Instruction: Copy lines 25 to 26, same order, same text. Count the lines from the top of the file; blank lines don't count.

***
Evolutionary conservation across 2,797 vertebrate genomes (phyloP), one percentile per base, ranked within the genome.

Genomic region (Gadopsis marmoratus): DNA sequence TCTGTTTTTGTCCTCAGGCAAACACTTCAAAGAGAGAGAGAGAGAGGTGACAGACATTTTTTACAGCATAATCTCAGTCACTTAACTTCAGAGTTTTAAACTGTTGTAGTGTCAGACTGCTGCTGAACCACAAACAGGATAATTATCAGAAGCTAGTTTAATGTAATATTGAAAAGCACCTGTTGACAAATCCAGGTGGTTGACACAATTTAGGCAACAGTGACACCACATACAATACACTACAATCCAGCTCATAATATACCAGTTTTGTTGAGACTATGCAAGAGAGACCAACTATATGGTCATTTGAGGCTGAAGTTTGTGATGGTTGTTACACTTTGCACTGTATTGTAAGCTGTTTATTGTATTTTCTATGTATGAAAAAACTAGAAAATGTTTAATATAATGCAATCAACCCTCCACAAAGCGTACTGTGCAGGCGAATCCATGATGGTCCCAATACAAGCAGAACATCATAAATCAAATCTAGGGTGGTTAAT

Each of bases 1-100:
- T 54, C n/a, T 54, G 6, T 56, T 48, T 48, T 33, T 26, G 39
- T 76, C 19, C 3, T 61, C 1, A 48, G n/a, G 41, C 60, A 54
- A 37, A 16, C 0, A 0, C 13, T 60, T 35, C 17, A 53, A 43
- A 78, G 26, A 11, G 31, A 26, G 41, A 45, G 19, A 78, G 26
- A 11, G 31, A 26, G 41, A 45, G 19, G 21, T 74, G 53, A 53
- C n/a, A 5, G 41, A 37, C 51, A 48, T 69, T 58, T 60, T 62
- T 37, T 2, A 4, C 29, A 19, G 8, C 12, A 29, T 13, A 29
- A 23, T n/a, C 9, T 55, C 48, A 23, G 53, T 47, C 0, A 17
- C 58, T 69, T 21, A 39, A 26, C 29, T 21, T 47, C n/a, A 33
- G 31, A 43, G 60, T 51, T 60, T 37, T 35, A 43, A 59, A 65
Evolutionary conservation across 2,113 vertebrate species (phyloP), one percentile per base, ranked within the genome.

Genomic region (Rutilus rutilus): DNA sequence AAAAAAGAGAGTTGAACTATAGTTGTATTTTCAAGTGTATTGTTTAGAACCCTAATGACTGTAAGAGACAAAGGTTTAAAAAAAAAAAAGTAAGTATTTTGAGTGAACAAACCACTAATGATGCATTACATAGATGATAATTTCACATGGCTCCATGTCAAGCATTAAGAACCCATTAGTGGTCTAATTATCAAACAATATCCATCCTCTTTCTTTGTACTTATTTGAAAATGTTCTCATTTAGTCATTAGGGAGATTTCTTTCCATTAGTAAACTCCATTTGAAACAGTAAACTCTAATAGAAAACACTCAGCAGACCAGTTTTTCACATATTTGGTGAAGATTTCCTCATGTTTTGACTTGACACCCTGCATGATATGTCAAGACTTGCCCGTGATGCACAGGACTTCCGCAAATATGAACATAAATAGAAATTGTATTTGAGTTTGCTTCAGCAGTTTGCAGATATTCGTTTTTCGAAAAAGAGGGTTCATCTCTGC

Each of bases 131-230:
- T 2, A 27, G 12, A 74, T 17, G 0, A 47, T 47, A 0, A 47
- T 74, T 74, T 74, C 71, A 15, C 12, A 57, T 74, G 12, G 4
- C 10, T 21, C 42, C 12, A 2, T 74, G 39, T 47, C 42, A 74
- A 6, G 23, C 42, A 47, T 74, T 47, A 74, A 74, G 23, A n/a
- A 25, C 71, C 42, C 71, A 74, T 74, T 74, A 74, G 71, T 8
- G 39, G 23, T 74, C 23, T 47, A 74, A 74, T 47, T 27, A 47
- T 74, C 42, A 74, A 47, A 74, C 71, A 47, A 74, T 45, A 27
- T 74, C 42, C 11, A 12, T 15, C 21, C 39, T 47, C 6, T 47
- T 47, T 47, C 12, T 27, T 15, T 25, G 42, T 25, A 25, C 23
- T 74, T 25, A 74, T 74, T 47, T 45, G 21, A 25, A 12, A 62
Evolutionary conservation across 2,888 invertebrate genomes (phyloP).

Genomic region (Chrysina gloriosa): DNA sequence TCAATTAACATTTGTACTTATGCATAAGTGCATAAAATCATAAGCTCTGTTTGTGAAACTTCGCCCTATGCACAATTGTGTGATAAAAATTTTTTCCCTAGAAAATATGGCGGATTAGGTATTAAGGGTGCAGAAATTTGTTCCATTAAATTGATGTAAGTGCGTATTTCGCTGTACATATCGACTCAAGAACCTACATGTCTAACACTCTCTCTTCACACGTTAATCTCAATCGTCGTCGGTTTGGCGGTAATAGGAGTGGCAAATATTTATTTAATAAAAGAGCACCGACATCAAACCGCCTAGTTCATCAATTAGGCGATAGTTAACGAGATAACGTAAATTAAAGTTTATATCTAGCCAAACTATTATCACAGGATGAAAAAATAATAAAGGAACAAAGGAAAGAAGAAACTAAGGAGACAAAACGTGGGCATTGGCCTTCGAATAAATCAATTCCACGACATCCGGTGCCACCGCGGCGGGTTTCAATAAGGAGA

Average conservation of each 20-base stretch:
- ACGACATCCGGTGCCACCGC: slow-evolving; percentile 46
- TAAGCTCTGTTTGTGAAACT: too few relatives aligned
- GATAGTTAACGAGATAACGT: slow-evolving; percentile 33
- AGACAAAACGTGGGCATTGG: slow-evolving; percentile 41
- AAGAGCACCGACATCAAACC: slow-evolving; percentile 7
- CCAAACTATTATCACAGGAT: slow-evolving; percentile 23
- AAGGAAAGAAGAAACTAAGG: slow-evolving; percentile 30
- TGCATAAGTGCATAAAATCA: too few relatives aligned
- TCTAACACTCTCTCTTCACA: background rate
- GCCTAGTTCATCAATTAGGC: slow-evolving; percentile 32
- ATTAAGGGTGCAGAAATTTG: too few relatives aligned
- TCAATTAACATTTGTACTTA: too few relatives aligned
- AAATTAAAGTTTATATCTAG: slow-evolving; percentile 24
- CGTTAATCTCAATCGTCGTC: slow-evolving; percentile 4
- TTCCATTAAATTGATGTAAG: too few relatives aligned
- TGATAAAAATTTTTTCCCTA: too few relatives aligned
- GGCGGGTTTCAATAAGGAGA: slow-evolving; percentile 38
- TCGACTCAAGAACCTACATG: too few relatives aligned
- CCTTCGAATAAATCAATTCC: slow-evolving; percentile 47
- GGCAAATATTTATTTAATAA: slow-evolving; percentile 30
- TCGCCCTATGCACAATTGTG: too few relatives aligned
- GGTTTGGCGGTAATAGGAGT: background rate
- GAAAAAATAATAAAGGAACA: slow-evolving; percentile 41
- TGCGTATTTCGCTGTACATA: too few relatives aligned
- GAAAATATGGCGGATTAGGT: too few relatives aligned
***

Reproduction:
- T 47, T 47, C 12, T 27, T 15, T 25, G 42, T 25, A 25, C 23
- T 74, T 25, A 74, T 74, T 47, T 45, G 21, A 25, A 12, A 62